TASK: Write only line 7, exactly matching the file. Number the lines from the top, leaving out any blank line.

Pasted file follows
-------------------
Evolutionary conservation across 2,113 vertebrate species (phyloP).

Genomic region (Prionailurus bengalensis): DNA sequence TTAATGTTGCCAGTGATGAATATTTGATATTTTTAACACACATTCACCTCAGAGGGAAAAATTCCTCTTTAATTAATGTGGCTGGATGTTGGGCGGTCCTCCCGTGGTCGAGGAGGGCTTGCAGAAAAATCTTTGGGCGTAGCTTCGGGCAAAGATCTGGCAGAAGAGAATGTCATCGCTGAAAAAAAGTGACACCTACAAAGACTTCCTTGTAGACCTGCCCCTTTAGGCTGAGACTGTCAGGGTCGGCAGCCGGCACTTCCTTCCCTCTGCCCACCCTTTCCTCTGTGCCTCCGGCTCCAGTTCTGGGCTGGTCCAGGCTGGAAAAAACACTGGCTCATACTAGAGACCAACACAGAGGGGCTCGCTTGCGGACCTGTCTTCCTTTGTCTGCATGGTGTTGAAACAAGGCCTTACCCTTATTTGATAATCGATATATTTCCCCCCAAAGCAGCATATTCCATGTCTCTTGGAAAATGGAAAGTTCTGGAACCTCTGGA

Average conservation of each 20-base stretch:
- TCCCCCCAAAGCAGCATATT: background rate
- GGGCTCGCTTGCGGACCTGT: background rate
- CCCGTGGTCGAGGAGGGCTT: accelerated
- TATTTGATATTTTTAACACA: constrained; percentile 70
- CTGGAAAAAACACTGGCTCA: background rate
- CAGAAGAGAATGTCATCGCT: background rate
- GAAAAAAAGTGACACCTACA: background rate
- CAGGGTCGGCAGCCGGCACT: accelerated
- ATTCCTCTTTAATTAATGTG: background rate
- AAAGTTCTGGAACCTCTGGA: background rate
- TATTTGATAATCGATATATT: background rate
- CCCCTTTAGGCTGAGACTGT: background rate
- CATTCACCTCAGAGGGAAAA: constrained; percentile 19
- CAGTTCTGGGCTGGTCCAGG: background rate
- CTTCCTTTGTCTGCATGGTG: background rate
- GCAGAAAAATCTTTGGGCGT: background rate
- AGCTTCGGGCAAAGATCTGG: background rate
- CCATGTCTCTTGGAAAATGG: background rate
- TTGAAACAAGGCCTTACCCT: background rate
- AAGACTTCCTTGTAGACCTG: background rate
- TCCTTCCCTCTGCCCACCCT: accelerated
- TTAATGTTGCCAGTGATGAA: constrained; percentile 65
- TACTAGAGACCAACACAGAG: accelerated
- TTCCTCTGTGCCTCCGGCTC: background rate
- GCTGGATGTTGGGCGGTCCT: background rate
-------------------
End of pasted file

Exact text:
- TATTTGATATTTTTAACACA: constrained; percentile 70